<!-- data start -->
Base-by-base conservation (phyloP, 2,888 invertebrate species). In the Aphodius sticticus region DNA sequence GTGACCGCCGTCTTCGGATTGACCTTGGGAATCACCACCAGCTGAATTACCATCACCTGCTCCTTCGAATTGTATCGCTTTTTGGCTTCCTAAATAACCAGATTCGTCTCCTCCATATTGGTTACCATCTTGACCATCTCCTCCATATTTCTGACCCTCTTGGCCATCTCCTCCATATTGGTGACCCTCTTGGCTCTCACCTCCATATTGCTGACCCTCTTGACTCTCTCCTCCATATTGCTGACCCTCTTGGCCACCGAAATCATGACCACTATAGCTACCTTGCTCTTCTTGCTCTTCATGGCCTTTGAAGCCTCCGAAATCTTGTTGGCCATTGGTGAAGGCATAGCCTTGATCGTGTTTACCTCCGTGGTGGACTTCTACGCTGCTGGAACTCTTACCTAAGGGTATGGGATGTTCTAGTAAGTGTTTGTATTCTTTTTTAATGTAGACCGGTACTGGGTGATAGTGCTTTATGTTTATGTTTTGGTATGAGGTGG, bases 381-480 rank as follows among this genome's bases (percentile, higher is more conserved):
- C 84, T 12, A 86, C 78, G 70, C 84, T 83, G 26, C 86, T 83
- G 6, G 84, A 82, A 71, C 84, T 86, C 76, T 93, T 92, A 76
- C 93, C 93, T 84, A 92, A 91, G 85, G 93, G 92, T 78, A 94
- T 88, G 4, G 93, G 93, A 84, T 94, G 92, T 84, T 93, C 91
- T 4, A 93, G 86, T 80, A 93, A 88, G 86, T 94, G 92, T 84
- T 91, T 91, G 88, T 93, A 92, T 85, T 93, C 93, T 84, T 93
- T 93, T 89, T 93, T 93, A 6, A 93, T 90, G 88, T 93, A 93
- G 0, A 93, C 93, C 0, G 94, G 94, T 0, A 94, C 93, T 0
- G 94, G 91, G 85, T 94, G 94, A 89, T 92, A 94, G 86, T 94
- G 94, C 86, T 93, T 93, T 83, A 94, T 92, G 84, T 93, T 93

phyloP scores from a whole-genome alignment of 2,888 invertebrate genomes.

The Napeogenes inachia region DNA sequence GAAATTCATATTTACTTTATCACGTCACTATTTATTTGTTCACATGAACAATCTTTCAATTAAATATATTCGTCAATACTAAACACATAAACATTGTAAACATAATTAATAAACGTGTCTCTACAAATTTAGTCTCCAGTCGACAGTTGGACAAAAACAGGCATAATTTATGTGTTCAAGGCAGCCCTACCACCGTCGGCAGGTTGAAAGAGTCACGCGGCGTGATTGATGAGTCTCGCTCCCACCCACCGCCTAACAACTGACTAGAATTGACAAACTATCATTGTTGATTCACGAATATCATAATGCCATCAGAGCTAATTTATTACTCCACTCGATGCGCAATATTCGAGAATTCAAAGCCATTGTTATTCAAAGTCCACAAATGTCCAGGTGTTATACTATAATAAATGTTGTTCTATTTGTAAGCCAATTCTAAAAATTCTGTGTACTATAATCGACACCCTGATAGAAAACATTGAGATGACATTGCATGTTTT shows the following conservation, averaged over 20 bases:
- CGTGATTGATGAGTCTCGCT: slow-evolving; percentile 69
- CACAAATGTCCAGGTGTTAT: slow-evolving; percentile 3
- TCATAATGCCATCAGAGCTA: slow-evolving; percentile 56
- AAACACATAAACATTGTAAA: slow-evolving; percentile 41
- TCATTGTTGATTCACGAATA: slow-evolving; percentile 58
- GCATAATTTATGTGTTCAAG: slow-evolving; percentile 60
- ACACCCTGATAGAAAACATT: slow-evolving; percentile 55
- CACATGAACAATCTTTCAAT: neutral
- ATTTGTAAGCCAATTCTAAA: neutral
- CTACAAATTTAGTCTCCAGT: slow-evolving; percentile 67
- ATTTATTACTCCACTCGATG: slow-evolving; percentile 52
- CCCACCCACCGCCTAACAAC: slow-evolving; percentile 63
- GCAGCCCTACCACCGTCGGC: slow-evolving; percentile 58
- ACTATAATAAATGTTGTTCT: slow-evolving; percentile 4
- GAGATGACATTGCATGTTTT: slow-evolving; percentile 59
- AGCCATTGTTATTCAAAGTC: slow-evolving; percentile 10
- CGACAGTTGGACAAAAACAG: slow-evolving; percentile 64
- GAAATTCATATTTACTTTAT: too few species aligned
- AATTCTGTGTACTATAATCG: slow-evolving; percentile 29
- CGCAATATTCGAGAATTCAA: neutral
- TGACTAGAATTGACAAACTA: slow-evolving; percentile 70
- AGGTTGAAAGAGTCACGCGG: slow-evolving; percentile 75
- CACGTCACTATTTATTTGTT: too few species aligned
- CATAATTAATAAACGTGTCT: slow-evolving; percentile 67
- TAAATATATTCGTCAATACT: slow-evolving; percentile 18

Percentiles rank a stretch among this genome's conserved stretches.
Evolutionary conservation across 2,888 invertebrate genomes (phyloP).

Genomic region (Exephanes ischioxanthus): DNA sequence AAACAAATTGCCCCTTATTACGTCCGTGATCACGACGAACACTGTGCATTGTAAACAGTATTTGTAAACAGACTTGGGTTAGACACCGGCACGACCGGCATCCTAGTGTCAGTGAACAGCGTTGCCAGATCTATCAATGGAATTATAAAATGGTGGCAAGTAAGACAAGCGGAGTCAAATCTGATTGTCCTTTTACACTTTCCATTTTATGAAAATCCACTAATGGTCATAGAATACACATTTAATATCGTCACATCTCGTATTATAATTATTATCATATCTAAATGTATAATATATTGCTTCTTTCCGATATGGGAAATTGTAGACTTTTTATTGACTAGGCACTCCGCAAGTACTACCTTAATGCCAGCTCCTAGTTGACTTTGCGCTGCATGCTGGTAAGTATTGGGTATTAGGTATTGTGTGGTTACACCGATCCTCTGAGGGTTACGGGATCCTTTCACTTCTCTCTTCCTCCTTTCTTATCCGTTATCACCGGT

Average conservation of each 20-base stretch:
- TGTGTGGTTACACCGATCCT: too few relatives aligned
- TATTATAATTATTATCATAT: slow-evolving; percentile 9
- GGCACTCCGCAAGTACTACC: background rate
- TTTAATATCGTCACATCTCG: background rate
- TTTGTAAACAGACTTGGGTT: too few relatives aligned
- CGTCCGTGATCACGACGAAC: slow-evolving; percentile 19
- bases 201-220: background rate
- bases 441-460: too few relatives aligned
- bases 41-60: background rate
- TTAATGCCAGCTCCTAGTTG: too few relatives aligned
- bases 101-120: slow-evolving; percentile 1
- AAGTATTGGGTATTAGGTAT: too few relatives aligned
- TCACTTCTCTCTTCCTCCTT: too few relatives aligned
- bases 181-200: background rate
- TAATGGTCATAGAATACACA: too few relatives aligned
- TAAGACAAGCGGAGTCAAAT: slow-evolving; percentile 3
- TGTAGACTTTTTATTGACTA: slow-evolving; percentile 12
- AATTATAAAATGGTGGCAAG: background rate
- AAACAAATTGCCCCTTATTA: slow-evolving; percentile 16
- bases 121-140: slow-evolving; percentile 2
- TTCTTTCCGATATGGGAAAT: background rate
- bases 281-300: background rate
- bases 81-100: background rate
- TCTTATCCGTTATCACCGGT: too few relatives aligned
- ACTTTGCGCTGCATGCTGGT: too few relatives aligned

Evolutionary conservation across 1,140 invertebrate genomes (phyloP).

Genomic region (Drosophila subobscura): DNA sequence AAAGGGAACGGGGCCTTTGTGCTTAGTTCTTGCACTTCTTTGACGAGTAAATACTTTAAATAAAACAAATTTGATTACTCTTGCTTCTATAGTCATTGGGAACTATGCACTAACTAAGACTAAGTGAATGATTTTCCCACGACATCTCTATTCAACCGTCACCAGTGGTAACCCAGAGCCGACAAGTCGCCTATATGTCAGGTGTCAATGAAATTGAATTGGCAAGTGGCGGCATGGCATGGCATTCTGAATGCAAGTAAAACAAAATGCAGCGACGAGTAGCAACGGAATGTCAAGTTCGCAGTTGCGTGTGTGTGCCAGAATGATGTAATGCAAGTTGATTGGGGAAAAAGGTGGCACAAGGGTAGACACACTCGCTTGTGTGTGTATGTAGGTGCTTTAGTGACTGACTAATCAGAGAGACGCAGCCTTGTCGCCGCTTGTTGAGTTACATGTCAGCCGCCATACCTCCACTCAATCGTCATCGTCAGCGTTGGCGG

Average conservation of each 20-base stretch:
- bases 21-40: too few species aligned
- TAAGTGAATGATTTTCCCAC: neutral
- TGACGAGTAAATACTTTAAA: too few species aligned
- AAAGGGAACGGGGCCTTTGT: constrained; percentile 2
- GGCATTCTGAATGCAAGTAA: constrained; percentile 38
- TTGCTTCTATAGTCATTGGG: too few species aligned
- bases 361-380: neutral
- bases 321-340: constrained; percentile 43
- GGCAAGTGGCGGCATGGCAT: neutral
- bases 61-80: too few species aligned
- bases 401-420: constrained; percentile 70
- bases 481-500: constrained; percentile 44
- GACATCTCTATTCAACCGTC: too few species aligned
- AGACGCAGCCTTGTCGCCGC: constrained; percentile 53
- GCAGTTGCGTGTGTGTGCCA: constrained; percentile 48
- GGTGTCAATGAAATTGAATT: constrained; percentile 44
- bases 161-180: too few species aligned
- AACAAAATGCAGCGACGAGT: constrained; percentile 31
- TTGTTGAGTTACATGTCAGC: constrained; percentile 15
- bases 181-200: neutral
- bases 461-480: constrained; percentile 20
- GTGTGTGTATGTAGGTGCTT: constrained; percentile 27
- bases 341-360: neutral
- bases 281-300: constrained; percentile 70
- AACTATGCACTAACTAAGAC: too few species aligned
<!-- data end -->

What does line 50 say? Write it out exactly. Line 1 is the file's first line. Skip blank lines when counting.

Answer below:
- bases 441-460: too few relatives aligned